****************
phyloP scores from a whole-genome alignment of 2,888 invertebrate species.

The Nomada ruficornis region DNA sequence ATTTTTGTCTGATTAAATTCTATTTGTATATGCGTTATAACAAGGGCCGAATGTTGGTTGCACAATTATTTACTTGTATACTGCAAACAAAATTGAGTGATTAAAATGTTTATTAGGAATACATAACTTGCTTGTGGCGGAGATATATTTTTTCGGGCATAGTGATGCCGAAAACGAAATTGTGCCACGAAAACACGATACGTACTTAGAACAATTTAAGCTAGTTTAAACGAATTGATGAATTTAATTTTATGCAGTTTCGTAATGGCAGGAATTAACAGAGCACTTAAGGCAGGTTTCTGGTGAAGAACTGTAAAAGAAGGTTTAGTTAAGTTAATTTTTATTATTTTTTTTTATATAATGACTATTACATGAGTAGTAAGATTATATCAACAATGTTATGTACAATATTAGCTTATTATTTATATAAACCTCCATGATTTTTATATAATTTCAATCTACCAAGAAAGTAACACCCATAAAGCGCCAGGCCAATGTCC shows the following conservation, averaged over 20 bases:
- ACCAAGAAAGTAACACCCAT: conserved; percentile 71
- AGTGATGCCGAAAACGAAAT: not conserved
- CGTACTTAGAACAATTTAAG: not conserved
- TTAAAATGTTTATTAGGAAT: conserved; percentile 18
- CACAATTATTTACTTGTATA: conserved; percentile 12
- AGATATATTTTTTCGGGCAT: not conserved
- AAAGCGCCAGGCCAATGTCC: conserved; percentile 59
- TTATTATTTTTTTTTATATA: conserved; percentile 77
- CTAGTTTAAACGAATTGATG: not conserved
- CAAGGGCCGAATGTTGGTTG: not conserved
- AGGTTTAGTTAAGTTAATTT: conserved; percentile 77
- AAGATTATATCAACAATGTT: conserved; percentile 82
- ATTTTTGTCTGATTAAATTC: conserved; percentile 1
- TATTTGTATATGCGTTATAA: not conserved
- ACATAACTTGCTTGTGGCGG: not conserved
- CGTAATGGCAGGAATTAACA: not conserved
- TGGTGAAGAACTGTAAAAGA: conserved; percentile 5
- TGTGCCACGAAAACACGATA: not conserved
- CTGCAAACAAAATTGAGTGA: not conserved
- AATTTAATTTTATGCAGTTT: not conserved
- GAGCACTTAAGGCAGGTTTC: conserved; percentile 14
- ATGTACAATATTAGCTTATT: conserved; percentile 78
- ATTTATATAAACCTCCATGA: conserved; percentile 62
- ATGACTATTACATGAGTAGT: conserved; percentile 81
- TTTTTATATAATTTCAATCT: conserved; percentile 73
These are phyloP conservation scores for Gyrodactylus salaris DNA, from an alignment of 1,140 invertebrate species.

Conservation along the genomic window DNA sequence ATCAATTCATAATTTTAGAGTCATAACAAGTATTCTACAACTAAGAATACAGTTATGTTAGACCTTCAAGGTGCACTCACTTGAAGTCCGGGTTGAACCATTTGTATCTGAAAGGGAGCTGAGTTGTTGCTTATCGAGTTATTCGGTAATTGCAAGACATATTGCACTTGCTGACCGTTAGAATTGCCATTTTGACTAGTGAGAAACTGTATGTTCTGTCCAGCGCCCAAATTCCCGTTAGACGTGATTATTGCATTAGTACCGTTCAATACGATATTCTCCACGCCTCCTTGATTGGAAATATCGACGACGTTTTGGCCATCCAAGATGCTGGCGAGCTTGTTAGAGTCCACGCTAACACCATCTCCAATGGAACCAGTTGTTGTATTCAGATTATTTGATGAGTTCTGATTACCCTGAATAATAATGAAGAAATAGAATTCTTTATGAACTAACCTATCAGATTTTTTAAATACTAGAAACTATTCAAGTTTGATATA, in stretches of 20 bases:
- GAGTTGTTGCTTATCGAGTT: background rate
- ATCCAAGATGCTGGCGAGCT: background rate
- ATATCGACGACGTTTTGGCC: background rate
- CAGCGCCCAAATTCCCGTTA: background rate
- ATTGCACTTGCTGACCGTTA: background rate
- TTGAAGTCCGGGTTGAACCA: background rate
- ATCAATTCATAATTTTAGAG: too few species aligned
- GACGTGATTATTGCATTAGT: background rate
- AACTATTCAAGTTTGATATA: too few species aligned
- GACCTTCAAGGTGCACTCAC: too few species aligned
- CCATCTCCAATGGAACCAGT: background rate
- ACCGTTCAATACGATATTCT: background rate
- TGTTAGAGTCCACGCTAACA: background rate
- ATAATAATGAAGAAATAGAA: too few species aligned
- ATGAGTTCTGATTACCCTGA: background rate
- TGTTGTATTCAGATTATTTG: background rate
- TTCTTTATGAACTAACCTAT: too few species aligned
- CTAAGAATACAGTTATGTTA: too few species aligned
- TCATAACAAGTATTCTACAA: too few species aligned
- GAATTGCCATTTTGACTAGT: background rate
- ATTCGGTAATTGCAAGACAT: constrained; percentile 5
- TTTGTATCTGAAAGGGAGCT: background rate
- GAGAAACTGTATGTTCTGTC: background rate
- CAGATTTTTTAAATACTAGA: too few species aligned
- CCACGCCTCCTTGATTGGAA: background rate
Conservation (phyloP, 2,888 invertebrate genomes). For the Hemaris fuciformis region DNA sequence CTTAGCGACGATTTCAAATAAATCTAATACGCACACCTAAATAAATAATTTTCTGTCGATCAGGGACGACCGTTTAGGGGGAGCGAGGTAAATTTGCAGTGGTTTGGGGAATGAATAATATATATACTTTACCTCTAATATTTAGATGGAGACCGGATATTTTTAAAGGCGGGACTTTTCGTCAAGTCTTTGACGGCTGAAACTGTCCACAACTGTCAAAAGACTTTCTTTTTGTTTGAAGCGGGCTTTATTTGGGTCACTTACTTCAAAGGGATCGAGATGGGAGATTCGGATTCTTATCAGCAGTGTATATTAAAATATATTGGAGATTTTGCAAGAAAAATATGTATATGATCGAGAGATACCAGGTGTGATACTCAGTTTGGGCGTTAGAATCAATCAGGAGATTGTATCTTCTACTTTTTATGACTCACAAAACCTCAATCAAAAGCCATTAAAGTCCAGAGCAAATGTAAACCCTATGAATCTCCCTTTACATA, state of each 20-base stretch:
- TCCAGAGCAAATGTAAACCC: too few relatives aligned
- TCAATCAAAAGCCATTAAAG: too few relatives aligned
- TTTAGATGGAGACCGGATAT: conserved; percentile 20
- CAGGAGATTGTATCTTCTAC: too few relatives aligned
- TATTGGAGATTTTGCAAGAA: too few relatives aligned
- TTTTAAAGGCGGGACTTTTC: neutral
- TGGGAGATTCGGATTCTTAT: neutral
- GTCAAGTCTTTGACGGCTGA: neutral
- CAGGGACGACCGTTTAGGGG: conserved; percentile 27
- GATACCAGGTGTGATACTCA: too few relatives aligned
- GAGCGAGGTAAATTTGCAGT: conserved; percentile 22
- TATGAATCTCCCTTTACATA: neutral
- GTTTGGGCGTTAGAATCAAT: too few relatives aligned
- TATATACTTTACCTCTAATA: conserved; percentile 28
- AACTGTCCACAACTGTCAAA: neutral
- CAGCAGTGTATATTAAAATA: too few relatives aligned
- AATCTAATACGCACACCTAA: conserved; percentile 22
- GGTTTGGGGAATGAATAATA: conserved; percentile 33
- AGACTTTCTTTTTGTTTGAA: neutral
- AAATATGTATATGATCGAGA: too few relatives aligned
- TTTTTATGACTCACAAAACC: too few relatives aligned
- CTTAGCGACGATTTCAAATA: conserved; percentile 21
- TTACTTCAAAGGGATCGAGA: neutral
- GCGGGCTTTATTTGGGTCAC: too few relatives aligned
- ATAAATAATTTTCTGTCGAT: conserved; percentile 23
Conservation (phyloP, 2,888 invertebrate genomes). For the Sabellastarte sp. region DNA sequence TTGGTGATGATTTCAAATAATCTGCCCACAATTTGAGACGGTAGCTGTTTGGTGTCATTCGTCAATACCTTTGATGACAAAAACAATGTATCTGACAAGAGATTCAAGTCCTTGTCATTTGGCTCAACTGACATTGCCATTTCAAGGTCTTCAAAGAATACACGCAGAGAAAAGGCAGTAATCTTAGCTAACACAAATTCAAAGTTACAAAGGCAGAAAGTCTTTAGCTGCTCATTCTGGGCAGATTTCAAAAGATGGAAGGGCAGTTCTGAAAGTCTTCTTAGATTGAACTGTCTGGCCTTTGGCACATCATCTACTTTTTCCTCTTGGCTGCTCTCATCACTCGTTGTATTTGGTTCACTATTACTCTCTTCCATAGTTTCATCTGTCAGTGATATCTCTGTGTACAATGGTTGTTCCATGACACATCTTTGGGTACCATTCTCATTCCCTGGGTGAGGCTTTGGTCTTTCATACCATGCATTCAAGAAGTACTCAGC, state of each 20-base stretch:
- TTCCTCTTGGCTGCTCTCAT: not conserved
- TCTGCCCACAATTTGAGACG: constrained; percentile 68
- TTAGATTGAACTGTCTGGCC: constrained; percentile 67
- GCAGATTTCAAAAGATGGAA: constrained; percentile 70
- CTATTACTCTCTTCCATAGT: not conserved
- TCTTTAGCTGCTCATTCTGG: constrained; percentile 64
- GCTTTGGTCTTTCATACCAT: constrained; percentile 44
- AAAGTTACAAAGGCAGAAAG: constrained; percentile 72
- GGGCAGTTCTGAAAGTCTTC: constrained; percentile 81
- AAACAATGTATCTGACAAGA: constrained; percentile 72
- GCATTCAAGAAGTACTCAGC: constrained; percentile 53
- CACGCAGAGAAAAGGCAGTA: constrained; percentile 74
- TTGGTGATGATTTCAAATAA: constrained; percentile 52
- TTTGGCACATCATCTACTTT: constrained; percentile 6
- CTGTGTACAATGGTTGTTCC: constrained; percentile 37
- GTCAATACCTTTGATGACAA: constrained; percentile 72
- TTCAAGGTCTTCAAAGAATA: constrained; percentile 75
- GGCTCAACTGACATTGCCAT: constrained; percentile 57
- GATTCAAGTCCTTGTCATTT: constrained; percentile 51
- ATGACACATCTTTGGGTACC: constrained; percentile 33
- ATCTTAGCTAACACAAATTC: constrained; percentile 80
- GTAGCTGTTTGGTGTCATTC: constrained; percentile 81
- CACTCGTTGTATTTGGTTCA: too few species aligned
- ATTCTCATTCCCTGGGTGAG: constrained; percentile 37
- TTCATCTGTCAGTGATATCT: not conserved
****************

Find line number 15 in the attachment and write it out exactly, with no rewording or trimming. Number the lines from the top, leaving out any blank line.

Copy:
- ATTTTTGTCTGATTAAATTC: conserved; percentile 1